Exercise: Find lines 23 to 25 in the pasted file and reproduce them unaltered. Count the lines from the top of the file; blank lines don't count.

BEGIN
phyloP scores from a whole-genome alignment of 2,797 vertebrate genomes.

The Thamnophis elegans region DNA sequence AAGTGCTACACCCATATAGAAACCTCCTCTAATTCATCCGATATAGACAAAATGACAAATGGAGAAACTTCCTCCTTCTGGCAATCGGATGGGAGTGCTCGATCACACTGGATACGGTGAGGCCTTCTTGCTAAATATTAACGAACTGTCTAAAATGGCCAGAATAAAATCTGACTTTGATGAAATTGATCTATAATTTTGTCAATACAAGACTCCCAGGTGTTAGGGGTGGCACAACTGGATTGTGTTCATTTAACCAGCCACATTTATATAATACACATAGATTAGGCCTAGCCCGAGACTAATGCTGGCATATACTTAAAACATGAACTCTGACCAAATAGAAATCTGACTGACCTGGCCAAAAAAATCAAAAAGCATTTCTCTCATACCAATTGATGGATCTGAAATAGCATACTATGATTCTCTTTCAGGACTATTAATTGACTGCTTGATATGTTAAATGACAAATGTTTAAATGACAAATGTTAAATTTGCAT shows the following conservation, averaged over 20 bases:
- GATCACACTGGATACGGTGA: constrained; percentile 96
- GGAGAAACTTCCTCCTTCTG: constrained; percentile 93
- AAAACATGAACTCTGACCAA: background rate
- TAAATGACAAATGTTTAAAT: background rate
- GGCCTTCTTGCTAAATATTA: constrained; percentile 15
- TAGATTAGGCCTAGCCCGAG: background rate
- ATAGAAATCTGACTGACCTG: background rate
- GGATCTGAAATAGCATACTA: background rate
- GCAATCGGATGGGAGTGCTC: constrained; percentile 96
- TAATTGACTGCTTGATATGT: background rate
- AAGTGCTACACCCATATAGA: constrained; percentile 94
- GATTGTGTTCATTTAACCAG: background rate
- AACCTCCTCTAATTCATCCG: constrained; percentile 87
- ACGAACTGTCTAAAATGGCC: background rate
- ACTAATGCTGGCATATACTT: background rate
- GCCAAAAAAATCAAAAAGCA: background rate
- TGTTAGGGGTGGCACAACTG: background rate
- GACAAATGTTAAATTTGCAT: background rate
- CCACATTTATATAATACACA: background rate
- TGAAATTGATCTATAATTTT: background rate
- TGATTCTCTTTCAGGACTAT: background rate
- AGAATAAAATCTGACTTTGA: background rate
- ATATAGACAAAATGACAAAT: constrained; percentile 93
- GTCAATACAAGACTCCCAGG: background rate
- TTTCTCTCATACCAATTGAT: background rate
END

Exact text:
- TGATTCTCTTTCAGGACTAT: background rate
- AGAATAAAATCTGACTTTGA: background rate
- ATATAGACAAAATGACAAAT: constrained; percentile 93